CHATTANOOGA, Tenn. — An uncle of the man who killed four Marines and a sailor in Tennessee has been in custody in Jordan since a day after the attacks on two military sites, a lawyer said Tuesday.
Abed al-Kader Ahmad al-Khateeb told The Associated Press that he was barred from seeing his client and that family members were also prevented from visiting the detainee. Computers and cellphones were taken from the man’s home, but he has not been charged with anything, the attorney said.
Al-Khateeb identified his client as Asaad Ibrahim Asaad Haj Ali, a maternal uncle of the Chattanooga attacker, Muhammad Youssef Abdulazeez.
A Jordanian official said Tuesday that he is sure the uncle and “other relevant people” in Jordan were being questioned, but he would not elaborate and or confirm that the uncle was detained. He spoke on condition of anonymity because he was not authorized to discuss the case with the media.
Abdulazeez spent several months in Jordan last year under a mutual agreement with his parents to help him get away from drugs, alcohol and a group of friends they considered to be a bad influence, according to a person close to his family. That person also spoke on condition of anonymity, out of concern it would have business repercussions.
Relatives turned to Jordan after their health insurer refused to approve an in-patient treatment program for Abdulazeez’s addictions to drug and alcohol, the person said.
An FBI spokesman has declined to comment on that information.
Jordan is one of the most Westernized countries in the Middle East, with alcohol sold openly. However, the kingdom has also seen the spread of Islamic militant ideas in recent years, especially following the Arab Spring uprisings of 2011.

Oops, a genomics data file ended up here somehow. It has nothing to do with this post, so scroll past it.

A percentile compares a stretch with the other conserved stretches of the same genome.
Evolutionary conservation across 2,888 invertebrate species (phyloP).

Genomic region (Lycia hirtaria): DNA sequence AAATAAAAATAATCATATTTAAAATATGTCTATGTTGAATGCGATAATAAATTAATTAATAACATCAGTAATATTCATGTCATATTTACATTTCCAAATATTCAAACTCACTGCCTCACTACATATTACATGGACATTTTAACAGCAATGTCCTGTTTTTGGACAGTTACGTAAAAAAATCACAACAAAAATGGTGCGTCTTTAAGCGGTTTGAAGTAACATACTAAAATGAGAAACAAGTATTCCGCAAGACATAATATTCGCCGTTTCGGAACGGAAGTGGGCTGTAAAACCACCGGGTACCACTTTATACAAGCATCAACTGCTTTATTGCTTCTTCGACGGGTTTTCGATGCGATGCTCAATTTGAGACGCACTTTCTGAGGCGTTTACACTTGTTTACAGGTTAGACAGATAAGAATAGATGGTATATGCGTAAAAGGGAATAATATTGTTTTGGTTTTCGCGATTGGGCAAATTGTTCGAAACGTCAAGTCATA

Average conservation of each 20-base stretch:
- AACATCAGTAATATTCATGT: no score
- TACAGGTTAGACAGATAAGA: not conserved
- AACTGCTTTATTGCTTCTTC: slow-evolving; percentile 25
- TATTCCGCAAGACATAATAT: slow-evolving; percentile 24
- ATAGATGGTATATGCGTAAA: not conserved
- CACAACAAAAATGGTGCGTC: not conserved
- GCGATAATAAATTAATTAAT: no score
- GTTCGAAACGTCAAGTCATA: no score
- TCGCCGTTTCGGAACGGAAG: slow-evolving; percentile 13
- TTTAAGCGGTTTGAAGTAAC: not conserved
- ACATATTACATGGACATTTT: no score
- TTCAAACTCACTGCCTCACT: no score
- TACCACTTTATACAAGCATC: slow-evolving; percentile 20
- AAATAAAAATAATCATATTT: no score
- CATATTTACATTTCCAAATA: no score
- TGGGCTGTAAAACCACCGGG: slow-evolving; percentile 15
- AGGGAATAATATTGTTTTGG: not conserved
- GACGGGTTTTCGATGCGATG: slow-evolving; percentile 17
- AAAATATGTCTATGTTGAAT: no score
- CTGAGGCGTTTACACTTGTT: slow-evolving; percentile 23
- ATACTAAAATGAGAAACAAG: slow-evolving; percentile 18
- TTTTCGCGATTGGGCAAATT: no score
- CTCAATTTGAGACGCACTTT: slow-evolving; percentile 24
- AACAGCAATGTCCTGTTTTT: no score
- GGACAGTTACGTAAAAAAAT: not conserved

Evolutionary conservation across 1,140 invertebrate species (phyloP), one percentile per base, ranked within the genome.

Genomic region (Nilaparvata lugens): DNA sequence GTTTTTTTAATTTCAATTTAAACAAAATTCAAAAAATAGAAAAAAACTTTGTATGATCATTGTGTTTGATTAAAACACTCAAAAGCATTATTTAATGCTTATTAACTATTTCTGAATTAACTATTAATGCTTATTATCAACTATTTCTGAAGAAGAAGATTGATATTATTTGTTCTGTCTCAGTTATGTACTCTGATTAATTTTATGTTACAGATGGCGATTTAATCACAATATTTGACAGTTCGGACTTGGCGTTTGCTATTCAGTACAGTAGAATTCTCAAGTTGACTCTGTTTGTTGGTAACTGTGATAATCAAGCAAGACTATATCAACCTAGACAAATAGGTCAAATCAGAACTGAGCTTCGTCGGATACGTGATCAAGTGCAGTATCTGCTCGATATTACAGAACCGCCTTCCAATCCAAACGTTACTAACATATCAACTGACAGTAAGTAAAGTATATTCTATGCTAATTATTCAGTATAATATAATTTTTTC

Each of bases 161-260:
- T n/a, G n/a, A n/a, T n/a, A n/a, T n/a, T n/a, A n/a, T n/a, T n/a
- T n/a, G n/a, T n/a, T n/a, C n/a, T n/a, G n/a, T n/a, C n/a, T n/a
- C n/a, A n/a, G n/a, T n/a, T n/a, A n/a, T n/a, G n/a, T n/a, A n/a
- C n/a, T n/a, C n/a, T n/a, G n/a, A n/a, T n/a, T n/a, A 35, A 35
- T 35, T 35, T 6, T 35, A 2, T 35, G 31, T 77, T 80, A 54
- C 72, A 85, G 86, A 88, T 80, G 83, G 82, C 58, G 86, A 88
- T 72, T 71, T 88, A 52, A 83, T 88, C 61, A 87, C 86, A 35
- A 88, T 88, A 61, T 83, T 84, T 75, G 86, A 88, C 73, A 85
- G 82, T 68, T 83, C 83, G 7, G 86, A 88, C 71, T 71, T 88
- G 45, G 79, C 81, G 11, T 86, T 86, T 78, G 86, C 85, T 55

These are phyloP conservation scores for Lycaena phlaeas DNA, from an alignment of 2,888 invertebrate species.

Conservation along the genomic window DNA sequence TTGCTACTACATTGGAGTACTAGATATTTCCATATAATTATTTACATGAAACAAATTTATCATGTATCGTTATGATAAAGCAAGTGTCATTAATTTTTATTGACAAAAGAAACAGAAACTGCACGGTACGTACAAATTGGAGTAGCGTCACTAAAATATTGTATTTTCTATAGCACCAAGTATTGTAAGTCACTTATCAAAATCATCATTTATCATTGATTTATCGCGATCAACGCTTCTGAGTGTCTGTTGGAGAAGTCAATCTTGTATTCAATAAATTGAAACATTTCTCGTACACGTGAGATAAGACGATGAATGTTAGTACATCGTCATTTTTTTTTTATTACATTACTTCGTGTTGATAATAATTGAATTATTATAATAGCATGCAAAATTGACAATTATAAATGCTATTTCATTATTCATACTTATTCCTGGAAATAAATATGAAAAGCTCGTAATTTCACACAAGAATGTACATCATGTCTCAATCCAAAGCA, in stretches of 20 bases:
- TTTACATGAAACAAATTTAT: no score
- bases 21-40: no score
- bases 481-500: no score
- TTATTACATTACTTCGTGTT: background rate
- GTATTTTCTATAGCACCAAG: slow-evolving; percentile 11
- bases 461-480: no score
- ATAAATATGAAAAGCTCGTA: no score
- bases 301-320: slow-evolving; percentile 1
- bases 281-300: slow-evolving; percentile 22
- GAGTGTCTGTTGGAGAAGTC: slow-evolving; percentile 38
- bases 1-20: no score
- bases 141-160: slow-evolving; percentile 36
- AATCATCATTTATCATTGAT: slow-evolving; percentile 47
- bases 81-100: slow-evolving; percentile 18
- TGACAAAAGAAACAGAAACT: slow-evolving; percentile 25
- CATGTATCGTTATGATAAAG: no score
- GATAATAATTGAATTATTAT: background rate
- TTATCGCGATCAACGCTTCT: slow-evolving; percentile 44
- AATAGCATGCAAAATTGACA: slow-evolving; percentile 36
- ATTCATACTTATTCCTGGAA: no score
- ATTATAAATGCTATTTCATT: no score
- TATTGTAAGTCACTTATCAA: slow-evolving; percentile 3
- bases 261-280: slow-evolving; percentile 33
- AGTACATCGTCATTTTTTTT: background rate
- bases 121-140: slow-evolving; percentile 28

Abdulazeez stayed with the uncle in Jordan, but only to help him with his small cellphone business, the attorney said. Neither Abdulazeez nor his uncle was religious or belonged to any sort of political organization, al-Khateeb said.
“The uncle is a regular person, he has a company, he is a businessman, he has no relation with any militant group or organization,” al-Khateeb said. “He cares about his work and his family, and Muhammad is just his relative, the son of his sister. That’s it.”
Al-Khateeb is a prominent attorney and member of the Freedom Committee of the Muslim Brotherhood, the oldest and largest opposition group in Jordan. The Brotherhood is part of a regional movement of the same name. In Jordan, it has distanced itself from the Islamic State extremist group.
In the U.S., authorities are struggling to understand Abdulazeez’s motive. Investigators have described their search as a domestic terrorism probe.
According to a U.S. official familiar with the probe, investigators have found writings from Abdulazeez that reference Anwar al-Awlaki, a U.S.-born cleric who encouraged and inspired attacks on the homeland and was killed in a U.S. drone strike in September 2011. The official was not authorized to discuss by name an ongoing investigation and spoke on condition of anonymity.